• Yancy C.W.
      • Jessup M.
      • Bozkurt B.
      • Butler J.
      • Casey Jr, D.E.
      • Drazner M.H.
      • Fonarow G.C.
      • Geraci S.A.
      • Horwich T.
      • Januzzi J.L.
      • Johnson M.R.
      • Kasper E.K.
      • Levy W.C.
      • Masoudi F.A.
      • McBride P.E.
      • McMurray J.J.
      • Mitchell J.E.
      • Peterson P.N.
      • Riegel B.
      • Sam F.
      • Stevenson L.W.
      • Tang W.H.
      • Tsai E.J.
      • Wilkoff B.L.
      American College of Cardiology Foundation, American Heart Association Task Force on Practice Guidelines.
      2013 ACCF/AHA guideline for the management of heart failure: a report of the American College of Cardiology Foundation/American Heart Association Task Force on Practice Guidelines.
      Patients who were prescribed androgenic steroids, glucocorticoid, thyroid hormone, and/or antithyroid drugs during follow-up were excluded. The patient flowchart is shown in Figure 1. Of the total of 702 patients, 618 were finally enrolled. The average total testosterone (TT) level of the study population was 479.2 ± 267.7 (range 6 to 2538 ng/dl), and the patients were divided into quartiles based on their TT levels: first (632 ng/dl ≤ TT, n = 154), second (463 ≤ TT ≤ 631, n = 155), third (462 ≤ TT ≤ 301, n = 156), and fourth quartiles (TT ≤ 300, n = 153). The TT of ≤ 300 ng/dl is generally considered as low TT levels.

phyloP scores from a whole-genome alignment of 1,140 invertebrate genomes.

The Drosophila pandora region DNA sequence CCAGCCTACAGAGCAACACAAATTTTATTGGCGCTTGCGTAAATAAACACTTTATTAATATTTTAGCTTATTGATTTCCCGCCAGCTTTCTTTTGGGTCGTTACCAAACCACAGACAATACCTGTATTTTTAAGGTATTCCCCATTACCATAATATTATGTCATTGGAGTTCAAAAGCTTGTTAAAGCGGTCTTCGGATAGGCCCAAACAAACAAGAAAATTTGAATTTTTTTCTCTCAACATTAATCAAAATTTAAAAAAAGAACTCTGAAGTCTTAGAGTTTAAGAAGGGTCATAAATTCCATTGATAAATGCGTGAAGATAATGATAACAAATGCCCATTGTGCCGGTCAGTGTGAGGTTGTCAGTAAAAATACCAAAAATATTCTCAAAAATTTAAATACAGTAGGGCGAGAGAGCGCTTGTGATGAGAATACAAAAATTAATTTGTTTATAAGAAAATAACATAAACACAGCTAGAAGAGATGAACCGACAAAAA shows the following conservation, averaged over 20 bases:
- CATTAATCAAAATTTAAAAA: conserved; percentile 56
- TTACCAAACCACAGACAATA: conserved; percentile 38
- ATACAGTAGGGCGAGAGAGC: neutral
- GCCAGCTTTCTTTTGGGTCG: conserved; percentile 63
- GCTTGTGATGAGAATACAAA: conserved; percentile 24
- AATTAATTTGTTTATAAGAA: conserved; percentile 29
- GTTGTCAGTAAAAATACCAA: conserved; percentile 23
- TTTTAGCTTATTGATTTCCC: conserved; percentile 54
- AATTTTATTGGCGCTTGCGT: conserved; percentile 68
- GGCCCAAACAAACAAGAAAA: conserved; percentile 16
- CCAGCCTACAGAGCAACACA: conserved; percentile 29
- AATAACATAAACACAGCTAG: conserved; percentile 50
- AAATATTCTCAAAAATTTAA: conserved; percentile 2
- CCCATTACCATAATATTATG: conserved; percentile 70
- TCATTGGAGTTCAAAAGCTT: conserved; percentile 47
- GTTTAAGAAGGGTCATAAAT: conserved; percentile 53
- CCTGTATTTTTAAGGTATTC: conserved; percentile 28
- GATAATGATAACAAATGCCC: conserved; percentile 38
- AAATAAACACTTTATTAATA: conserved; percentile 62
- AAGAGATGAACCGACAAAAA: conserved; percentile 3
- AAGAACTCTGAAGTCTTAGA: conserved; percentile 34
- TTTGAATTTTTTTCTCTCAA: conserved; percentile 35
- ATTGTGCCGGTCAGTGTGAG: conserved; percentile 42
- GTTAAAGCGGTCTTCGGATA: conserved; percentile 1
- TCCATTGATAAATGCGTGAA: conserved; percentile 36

• Kloner R.A.
      • Carson 3rd, C.
      • Dobs A.
      • Kopecky S.
      • Mohler 3rd., E.R.
      Testosterone and cardiovascular disease.
      We compared the clinical features and parameters of laboratory data, echocardiography, pulse wave velocity (PWV), and cardiopulmonary exercise testing. These assessments were performed within one week of hospital discharge.
      The patients were followed up until 2017 for all-cause death. The status and/or dates of death of all patients were obtained from the patients' medical records or the attending physicians at the patient's referring hospital. We were able to follow up all patients. Survival time was calculated from the date of hospitalization until the date of death or last follow-up. Written informed consent was obtained from all study subjects at discharge. The study protocol was approved by the Ethics Committee of Fukushima Medical University and was carried out in accordance with the principles outlined in the Declaration of Helsinki. The reporting of the study conforms to the Strengthening the Reporting of Observational Studies in Epide along with references to Strengthening the Reporting of Observational Studies in Epide and the broader EQUATOR guidelines.
      • von Elm E.
      • Altman D.G.
      • Egger M.
      • Pocock S.J.
      • Gotzsche P.C.
      • Vandenbroucke J.P.
      • Initiative S.
      Strengthening the Reporting of Observational Studies in Epidemiology (STROBE) statement: guidelines for reporting observational studies.